People who are overweight are more likely to be happy, a study has found.
Carrying extra pounds is usually associated with a number of health risks, including heart conditions, diabetes and increased likelihood of suffering strokes.
However, a new study has discovered that people who are classified as fat may lead happier lives.
The research, published in the International Journal of Epidemiology, was conducted by a group of scientists at the University of Bristol led by Louise Millard and George Davey Smith.
The group set out to analyse how they could use PHESANT (PHEnome Scan ANalysis Tool) to perform automated phenome scans in the UK Biobank.
The UK Biobank is a database containing genetic data from 500,000 men and women in the UK from the ages of 37 to 73.
During their investigation, they came to many conclusions about the connection between a person’s BMI and their health that are already widely known.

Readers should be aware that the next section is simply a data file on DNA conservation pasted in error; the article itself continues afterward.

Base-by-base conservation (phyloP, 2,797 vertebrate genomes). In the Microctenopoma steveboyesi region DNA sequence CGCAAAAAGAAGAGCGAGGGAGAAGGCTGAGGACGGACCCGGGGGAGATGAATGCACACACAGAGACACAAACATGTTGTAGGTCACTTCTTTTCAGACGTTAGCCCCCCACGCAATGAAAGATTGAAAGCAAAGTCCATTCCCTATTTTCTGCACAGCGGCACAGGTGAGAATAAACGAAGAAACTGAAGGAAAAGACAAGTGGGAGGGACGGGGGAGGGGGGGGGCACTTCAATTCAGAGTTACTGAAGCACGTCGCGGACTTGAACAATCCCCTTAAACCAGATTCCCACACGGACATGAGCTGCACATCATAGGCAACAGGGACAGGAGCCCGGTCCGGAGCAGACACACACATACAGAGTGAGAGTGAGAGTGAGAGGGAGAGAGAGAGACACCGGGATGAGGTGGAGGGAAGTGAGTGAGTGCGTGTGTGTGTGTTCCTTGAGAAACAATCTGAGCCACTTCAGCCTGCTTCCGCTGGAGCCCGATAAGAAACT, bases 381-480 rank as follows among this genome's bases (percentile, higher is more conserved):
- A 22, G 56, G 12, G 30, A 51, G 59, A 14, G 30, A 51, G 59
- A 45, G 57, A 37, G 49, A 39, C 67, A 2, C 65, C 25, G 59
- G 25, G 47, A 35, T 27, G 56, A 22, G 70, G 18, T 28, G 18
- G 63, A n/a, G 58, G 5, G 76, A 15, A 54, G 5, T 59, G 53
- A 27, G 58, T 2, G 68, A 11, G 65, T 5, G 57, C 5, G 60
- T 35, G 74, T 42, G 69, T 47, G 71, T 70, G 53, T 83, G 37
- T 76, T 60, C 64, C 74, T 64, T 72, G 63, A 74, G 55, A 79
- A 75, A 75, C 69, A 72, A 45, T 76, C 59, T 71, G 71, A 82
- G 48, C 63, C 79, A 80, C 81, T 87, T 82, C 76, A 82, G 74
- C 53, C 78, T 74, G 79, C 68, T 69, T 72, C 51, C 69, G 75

These include that fact that people with a higher BMI are more likely to have higher blood pressure, to suffer from diabetes and to go through puberty at an earlier age.
However, they also discovered that people who are overweight generally have a calmer state of mind, much to their surprise.
In regard to their findings, the researchers stated: “We also detected a number of potentially causal associations that were previously unknown.
“For example, participants with a genetic propensity to higher BMI were less likely to perceive themselves as a nervous person or to call themselves tense or ‘highly strung’.”
Dasha Nicholls, head of the eating disorders faculty at the Royal College of Psychiatrists, explained how one’s eating patterns can have an effect on their mental state.
“We know that if someone is nutritionally compromised that affects their ability to regulate their emotions,” she told The Times.
“It doesn’t surprise me in that sense that there would be a direct link, but I think it’s a really interesting study.”
According to the NHS, in 2014 58 per cent of women and 65 per cent of men were classed as obese in the UK, with an increase of obesity prevalence in the UK from 15 per cent in 1993 to 26 per cent in 2014.